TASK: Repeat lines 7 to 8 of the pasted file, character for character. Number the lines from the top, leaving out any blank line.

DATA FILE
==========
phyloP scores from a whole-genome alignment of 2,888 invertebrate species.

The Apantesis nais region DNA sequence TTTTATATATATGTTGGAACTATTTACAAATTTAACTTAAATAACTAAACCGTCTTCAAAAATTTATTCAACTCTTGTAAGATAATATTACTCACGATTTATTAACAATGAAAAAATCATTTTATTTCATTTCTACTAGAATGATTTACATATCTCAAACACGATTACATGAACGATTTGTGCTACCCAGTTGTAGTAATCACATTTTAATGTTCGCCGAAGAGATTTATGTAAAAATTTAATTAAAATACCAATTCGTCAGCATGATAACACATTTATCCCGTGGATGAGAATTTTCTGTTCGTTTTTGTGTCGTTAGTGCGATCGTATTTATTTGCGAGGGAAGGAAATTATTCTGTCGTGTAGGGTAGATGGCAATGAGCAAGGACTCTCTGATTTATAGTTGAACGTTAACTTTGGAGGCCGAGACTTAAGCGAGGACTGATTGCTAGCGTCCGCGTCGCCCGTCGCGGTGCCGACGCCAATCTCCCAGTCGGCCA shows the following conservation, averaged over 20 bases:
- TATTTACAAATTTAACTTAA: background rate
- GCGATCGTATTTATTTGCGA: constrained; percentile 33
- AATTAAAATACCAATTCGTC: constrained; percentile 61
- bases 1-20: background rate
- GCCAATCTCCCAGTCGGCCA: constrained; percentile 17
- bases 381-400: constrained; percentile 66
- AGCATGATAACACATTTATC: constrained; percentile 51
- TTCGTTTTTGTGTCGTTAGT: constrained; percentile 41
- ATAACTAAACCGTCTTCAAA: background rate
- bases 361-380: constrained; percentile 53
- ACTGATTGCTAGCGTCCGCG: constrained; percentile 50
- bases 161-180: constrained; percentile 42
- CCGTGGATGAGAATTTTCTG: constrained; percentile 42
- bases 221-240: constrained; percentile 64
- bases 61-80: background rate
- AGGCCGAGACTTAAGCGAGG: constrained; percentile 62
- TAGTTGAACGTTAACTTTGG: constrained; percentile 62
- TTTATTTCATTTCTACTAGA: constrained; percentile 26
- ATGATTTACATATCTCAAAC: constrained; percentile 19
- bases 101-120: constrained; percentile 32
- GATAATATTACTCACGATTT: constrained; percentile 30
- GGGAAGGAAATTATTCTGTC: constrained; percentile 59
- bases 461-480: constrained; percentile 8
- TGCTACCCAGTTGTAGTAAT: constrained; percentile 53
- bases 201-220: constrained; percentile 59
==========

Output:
- GCCAATCTCCCAGTCGGCCA: constrained; percentile 17
- bases 381-400: constrained; percentile 66